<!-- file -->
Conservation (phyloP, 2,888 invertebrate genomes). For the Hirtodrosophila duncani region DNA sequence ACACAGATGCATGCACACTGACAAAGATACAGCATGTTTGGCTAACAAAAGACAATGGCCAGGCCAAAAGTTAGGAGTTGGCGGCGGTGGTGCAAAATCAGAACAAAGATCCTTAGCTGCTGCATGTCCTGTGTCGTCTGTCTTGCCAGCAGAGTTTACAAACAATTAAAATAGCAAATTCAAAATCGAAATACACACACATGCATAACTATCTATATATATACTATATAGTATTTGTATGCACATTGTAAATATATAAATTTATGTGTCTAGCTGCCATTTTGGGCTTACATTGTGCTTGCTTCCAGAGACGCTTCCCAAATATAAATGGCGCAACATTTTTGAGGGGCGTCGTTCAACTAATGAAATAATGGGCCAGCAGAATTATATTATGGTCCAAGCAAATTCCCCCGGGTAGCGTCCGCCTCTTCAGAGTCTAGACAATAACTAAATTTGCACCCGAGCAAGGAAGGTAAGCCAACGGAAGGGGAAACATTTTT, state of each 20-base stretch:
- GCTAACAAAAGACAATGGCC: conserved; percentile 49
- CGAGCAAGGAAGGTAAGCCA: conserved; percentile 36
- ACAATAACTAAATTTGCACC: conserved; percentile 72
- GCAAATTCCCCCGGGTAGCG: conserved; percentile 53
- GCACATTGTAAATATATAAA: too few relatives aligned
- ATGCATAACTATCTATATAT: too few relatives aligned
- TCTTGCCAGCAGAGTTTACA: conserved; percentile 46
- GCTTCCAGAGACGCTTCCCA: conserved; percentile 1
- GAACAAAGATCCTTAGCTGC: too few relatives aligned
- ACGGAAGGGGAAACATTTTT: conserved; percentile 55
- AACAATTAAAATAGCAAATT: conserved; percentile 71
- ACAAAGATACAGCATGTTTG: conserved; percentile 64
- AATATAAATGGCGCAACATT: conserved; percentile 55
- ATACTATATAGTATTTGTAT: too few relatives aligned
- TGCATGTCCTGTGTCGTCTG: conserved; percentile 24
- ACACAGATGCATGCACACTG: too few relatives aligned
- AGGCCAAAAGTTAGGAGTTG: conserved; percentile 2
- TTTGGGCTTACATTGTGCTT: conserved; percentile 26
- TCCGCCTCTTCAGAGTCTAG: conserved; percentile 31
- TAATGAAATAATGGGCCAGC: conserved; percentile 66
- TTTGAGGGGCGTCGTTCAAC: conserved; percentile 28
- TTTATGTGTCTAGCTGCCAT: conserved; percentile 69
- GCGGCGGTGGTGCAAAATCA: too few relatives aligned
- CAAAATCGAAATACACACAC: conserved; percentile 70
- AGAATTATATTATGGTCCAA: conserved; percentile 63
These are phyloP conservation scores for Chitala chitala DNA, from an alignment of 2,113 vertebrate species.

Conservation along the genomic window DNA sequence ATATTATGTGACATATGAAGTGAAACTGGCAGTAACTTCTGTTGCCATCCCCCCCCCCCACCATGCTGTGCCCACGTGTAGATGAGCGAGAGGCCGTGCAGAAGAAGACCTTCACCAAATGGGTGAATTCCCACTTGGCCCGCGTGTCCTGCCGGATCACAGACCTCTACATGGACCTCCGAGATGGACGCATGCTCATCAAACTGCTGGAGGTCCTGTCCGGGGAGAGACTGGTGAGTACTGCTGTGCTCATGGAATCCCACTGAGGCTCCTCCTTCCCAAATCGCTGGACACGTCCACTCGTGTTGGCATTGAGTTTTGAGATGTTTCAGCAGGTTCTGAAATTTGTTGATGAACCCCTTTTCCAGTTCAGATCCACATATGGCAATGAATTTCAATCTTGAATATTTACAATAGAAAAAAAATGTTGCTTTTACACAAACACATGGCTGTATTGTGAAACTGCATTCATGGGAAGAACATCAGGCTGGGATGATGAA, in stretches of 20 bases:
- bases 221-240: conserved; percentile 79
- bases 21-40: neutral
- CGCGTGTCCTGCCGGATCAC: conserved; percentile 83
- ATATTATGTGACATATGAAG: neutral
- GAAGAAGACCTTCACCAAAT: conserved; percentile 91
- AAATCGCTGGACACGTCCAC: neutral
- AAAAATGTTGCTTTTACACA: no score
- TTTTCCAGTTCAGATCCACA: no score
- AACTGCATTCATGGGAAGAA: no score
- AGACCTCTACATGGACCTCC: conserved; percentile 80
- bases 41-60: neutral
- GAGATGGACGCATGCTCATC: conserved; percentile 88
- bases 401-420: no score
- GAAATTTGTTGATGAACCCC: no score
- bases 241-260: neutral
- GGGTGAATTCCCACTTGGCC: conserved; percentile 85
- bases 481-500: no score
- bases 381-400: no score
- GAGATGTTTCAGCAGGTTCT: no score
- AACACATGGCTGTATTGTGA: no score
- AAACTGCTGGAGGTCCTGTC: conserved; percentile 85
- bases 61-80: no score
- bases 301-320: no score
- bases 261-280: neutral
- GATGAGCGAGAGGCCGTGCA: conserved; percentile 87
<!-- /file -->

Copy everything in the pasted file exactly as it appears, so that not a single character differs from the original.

Conservation (phyloP, 2,888 invertebrate genomes). For the Hirtodrosophila duncani region DNA sequence ACACAGATGCATGCACACTGACAAAGATACAGCATGTTTGGCTAACAAAAGACAATGGCCAGGCCAAAAGTTAGGAGTTGGCGGCGGTGGTGCAAAATCAGAACAAAGATCCTTAGCTGCTGCATGTCCTGTGTCGTCTGTCTTGCCAGCAGAGTTTACAAACAATTAAAATAGCAAATTCAAAATCGAAATACACACACATGCATAACTATCTATATATATACTATATAGTATTTGTATGCACATTGTAAATATATAAATTTATGTGTCTAGCTGCCATTTTGGGCTTACATTGTGCTTGCTTCCAGAGACGCTTCCCAAATATAAATGGCGCAACATTTTTGAGGGGCGTCGTTCAACTAATGAAATAATGGGCCAGCAGAATTATATTATGGTCCAAGCAAATTCCCCCGGGTAGCGTCCGCCTCTTCAGAGTCTAGACAATAACTAAATTTGCACCCGAGCAAGGAAGGTAAGCCAACGGAAGGGGAAACATTTTT, state of each 20-base stretch:
- GCTAACAAAAGACAATGGCC: conserved; percentile 49
- CGAGCAAGGAAGGTAAGCCA: conserved; percentile 36
- ACAATAACTAAATTTGCACC: conserved; percentile 72
- GCAAATTCCCCCGGGTAGCG: conserved; percentile 53
- GCACATTGTAAATATATAAA: too few relatives aligned
- ATGCATAACTATCTATATAT: too few relatives aligned
- TCTTGCCAGCAGAGTTTACA: conserved; percentile 46
- GCTTCCAGAGACGCTTCCCA: conserved; percentile 1
- GAACAAAGATCCTTAGCTGC: too few relatives aligned
- ACGGAAGGGGAAACATTTTT: conserved; percentile 55
- AACAATTAAAATAGCAAATT: conserved; percentile 71
- ACAAAGATACAGCATGTTTG: conserved; percentile 64
- AATATAAATGGCGCAACATT: conserved; percentile 55
- ATACTATATAGTATTTGTAT: too few relatives aligned
- TGCATGTCCTGTGTCGTCTG: conserved; percentile 24
- ACACAGATGCATGCACACTG: too few relatives aligned
- AGGCCAAAAGTTAGGAGTTG: conserved; percentile 2
- TTTGGGCTTACATTGTGCTT: conserved; percentile 26
- TCCGCCTCTTCAGAGTCTAG: conserved; percentile 31
- TAATGAAATAATGGGCCAGC: conserved; percentile 66
- TTTGAGGGGCGTCGTTCAAC: conserved; percentile 28
- TTTATGTGTCTAGCTGCCAT: conserved; percentile 69
- GCGGCGGTGGTGCAAAATCA: too few relatives aligned
- CAAAATCGAAATACACACAC: conserved; percentile 70
- AGAATTATATTATGGTCCAA: conserved; percentile 63
These are phyloP conservation scores for Chitala chitala DNA, from an alignment of 2,113 vertebrate species.

Conservation along the genomic window DNA sequence ATATTATGTGACATATGAAGTGAAACTGGCAGTAACTTCTGTTGCCATCCCCCCCCCCCACCATGCTGTGCCCACGTGTAGATGAGCGAGAGGCCGTGCAGAAGAAGACCTTCACCAAATGGGTGAATTCCCACTTGGCCCGCGTGTCCTGCCGGATCACAGACCTCTACATGGACCTCCGAGATGGACGCATGCTCATCAAACTGCTGGAGGTCCTGTCCGGGGAGAGACTGGTGAGTACTGCTGTGCTCATGGAATCCCACTGAGGCTCCTCCTTCCCAAATCGCTGGACACGTCCACTCGTGTTGGCATTGAGTTTTGAGATGTTTCAGCAGGTTCTGAAATTTGTTGATGAACCCCTTTTCCAGTTCAGATCCACATATGGCAATGAATTTCAATCTTGAATATTTACAATAGAAAAAAAATGTTGCTTTTACACAAACACATGGCTGTATTGTGAAACTGCATTCATGGGAAGAACATCAGGCTGGGATGATGAA, in stretches of 20 bases:
- bases 221-240: conserved; percentile 79
- bases 21-40: neutral
- CGCGTGTCCTGCCGGATCAC: conserved; percentile 83
- ATATTATGTGACATATGAAG: neutral
- GAAGAAGACCTTCACCAAAT: conserved; percentile 91
- AAATCGCTGGACACGTCCAC: neutral
- AAAAATGTTGCTTTTACACA: no score
- TTTTCCAGTTCAGATCCACA: no score
- AACTGCATTCATGGGAAGAA: no score
- AGACCTCTACATGGACCTCC: conserved; percentile 80
- bases 41-60: neutral
- GAGATGGACGCATGCTCATC: conserved; percentile 88
- bases 401-420: no score
- GAAATTTGTTGATGAACCCC: no score
- bases 241-260: neutral
- GGGTGAATTCCCACTTGGCC: conserved; percentile 85
- bases 481-500: no score
- bases 381-400: no score
- GAGATGTTTCAGCAGGTTCT: no score
- AACACATGGCTGTATTGTGA: no score
- AAACTGCTGGAGGTCCTGTC: conserved; percentile 85
- bases 61-80: no score
- bases 301-320: no score
- bases 261-280: neutral
- GATGAGCGAGAGGCCGTGCA: conserved; percentile 87